Dear Foolish readers, welcome to the penultimate day of 2016! 2016 has certainly been an eventful year, full of surprises and unexpected outcomes. I thought it’d be interesting to ‘wrap up’ some of the major market events that have happened during the year and present them as a present – one which contains a boxful of investing lessons. In this article, I’d be looking at four major events (in no order of merit). For the next three, you can check out here. With that, let’s get started!
1. A plunge in stock markets around the world early…
Dear Foolish readers, welcome to the penultimate day of 2016!
2016 has certainly been an eventful year, full of surprises and unexpected outcomes. I thought it’d be interesting to ‘wrap up’ some of the major market events that have happened during the year and present them as a present – one which contains a boxful of investing lessons.
In this article, I’d be looking at four major events (in no order of merit). For the next three, you can check out here. With that, let’s get started!
1. A plunge in stock markets around the world early in the year
2016 began with some big declines in stock markets around the world. From the start of the year to when they hit their lows in February, stock market indexes such as the S&P 500 in the US, the Hang Seng Index in Hong Kong, the Straits Times Index (SGX: ^STI) in Singapore, and the Nikkei 225 in Japan, all fell by 9% or more. And in fact, double-digit declines were the norm.
What caused the plunge? Many market commentators put forward their speculations, such as slower economic growth in China, the commodity market collapse, US interest rate hikes, and more. Personally, I have no clue.
But there’s still a lesson here. Markets do plunge from time to time. So, it can be useful to always be ready to pounce when there are favourable prices.
2. Oil prices falling to a multi-year low
2016 saw oil prices fall to a multi-year low.
As a result, the stock prices of many oil & gas companies around the world collapsed. In Singapore’s case, even giants such as Sembcorp Marine Ltd (SGX: S51) and Keppel Corporation Limited (SGX: BN4) – they both are some of the world’s biggest oil rig builders – saw their stock prices plunge to multi-year lows. Some oil & gas companies even failed to survive, with Swiber Holdings Limited (SGX: BGK) being a good example.
The lesson here is that investing in a commodity-related company exposes us to the commodity’s pricing risks, which is something that no company has control over. A commodity-related company does not necessarily make for a bad investment – but it’s important to keep the risks in mind.
Did anyone expect the people of the United Kingdom to vote to leave the European Union? If you did, raise your hand.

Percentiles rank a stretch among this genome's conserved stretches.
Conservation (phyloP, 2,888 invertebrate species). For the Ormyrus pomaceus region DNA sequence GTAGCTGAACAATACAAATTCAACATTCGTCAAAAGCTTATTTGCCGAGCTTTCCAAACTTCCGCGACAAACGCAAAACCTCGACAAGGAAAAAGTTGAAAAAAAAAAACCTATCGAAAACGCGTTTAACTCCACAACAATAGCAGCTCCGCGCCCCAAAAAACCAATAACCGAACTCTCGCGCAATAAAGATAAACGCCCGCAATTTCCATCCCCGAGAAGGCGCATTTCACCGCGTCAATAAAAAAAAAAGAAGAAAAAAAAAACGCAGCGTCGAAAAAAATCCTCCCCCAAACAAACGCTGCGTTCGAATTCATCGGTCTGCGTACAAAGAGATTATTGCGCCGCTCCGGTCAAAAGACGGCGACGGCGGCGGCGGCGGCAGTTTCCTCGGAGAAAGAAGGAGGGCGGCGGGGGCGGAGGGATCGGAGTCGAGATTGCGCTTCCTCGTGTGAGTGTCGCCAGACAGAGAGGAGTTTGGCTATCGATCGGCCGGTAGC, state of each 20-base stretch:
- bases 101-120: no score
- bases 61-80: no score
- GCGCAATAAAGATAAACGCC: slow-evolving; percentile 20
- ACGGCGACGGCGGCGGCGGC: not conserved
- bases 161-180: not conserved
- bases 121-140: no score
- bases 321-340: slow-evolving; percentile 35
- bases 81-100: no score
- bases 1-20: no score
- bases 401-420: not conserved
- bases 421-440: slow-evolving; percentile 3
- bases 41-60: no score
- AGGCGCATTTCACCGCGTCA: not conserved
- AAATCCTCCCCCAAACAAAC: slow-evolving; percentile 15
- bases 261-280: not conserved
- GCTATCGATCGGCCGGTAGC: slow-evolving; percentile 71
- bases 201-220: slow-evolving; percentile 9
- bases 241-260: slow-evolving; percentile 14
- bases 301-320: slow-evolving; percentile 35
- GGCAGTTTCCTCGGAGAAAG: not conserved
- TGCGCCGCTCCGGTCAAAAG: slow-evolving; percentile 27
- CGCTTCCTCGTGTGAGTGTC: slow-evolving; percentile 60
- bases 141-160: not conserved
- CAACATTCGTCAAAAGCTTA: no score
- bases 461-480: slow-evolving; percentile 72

Thing is, Brexit was largely unexpected. And when it happened, stock markets around the world fell hard. For instance, Japanese stocks declined by some 8% the day after Brexit. In the US and here in Singapore, stocks slipped by 4% and 2%, respectively.
Following the vote, UK’s Prime Minister David Cameron resigned and the pound sterling fell to a record low. But where are stocks today? The Nikkei 225 is higher than where it was just before Brexit. The same goes for the S&P 500 and the Straits Times Index. In the UK, the FTSE100 index is today over 12% higher than where it was just prior to Brexit.
What’s the lesson here? Predicting stock market outcomes from political events is a fool’s (lower-case ‘f’) errand. As investors, we would be better off focusing on the businesses of the companies we’re interested in.
4. Appearance of ngegative interest rates
Have you ever heard about the concept of being paid to borrow money? From a personal-finance point of view, it would be paradise if we can go to the bank, borrow some money, and have the bank pay us interest. Thing is, this is what is happening on a country-level with the appearance of negative interest rates this year.
In July, Germany became the first country in the Eurozone to sell 10-year debt at a negative yield. What that meant was, investors were in effect, paying the German government interest when buying its bonds. This came after Japan and Switzerland sold 10-year bonds with negative yields in March and April, respectively.
Negative interest rates were thought to be impossible by economists, but then happened anyway. Lesson here? Never say never in the world of finance!
So, there you have it. Four major market events that happened in 2016 and the lessons we can learn from them. I’ve shared the link to the next three events earlier, but for convenience’s sake, here it is again.
With that, I wish you a happy 2017!
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The information provided is for general information purposes only and is not intended to be personalised investment or financial advice. Motley Fool Singapore contributor Lawrence Nga doesn’t own shares in any companies mentioned.